Quantifying transnational climate impact exposure: new perspectives on the global distribution of climate risk

Submitted by Alice Wojcik | published 11th Sep 2019 | last updated 4th Mar 2021
Quantifying transnational climate impact exposure

Photo: Uriel SC, via Unsplash


Indicators used in climate change adaptation planning are largely based on estimates of national or local climate vulnerability. However, classic vulnerability indices do not consider cross-border effects and global interconnections.

The authors attempt to reconcile this need for a broader perspective by developing a global index of exposure to transnational climate impacts.

The index integrates traditional climate vulnerability indicators with spatially-explicit teleconnections between specific countries and constitutes a first approximation of the distribution of such exposure globally.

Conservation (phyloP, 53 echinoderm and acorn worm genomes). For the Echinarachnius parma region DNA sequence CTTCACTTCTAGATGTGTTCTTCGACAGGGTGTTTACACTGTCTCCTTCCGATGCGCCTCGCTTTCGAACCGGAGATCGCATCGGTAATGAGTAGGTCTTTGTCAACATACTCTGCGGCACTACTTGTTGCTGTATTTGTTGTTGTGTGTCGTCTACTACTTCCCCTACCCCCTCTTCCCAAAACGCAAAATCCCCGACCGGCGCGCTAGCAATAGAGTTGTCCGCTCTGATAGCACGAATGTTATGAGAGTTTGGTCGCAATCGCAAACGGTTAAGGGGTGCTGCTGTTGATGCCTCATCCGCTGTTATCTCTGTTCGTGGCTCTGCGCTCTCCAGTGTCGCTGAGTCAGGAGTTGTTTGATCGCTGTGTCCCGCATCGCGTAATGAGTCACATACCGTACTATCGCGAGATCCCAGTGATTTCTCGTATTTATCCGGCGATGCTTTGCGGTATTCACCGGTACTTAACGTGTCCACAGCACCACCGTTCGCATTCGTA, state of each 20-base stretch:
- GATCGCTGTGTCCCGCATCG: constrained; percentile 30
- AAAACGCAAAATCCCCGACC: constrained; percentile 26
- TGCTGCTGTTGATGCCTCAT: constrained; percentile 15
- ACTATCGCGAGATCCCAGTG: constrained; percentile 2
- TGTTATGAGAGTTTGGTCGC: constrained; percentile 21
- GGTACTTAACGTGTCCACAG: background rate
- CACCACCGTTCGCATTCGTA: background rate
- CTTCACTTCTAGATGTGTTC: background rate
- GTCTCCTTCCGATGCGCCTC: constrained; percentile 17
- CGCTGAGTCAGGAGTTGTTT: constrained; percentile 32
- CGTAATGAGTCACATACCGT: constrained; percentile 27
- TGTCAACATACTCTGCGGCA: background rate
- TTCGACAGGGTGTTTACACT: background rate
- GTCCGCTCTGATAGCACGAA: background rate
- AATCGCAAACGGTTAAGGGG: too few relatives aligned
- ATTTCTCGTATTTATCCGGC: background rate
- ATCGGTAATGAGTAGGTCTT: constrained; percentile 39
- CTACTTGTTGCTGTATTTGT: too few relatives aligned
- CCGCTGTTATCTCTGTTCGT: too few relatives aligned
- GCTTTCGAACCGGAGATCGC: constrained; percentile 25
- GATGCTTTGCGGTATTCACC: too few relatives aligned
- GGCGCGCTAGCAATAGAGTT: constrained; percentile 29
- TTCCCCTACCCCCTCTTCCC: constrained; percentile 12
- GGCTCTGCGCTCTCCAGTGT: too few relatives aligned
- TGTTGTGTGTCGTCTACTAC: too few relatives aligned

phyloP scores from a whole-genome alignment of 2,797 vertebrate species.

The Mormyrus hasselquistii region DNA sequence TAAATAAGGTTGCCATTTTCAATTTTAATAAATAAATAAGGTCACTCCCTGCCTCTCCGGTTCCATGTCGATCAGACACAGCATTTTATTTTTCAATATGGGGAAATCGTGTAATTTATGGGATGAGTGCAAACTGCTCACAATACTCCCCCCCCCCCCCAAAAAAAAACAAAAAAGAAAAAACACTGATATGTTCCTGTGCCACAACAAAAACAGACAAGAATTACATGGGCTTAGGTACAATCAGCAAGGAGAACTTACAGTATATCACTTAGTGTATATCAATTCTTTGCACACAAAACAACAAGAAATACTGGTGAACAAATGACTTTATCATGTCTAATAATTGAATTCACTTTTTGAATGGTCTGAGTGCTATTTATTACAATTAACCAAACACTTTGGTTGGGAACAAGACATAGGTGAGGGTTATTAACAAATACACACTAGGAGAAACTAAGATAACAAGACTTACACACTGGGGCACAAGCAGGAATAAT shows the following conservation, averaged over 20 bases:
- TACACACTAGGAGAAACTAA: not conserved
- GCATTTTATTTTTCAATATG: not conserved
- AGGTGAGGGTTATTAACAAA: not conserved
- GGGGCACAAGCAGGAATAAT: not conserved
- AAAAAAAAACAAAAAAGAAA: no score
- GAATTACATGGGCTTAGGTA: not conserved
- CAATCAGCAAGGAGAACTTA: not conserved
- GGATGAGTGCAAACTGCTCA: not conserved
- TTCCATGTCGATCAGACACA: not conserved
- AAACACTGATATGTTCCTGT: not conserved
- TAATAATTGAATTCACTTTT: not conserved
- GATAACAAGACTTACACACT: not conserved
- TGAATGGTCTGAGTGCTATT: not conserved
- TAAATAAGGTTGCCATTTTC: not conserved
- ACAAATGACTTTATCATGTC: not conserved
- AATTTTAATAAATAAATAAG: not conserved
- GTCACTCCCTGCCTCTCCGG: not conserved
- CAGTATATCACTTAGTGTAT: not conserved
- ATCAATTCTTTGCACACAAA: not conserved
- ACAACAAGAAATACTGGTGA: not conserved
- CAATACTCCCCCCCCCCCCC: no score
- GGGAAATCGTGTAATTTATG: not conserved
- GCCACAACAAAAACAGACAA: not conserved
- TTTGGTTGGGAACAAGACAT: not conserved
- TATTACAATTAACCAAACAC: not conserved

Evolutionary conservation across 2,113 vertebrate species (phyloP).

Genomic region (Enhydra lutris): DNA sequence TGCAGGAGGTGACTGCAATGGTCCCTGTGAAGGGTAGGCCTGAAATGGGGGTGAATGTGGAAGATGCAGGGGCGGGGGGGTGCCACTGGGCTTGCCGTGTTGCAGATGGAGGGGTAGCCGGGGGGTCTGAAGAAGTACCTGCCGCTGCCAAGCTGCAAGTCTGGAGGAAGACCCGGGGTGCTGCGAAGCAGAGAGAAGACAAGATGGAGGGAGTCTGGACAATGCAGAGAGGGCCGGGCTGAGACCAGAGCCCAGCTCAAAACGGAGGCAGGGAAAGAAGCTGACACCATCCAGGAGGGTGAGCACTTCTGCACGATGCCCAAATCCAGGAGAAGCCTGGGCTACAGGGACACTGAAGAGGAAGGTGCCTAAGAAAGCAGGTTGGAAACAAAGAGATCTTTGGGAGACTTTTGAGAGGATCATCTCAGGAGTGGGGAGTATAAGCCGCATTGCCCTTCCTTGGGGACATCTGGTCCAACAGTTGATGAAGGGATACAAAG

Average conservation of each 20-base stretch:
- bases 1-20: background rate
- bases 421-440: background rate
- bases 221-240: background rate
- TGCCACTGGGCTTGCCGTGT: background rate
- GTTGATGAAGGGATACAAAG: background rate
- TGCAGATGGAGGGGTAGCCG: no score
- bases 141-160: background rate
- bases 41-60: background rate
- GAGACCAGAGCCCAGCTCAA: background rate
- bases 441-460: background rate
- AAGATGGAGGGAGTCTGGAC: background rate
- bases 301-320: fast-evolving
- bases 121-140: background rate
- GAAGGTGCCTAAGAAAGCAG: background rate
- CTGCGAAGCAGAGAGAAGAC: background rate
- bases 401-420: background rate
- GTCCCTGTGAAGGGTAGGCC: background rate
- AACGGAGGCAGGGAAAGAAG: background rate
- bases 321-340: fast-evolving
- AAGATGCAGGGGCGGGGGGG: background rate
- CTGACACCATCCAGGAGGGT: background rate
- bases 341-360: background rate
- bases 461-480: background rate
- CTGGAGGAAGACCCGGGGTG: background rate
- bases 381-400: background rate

The results indicate that even though climate risks emerging from within a country’s borders are highly correlated with economic development and geography, the distribution of exposure to transnational climate impacts provides a much more complex picture of global vulnerabilities, which neither geography, nor economic development alone can explain sufficiently.

This highlights the need to take a cross-scale and multidimensional perspective of climate risk. In order to support more robust adaptation planning, risk assessments should consider both transboundary and far-reaching teleconnected interdependencies between countries.

Read the paper here.

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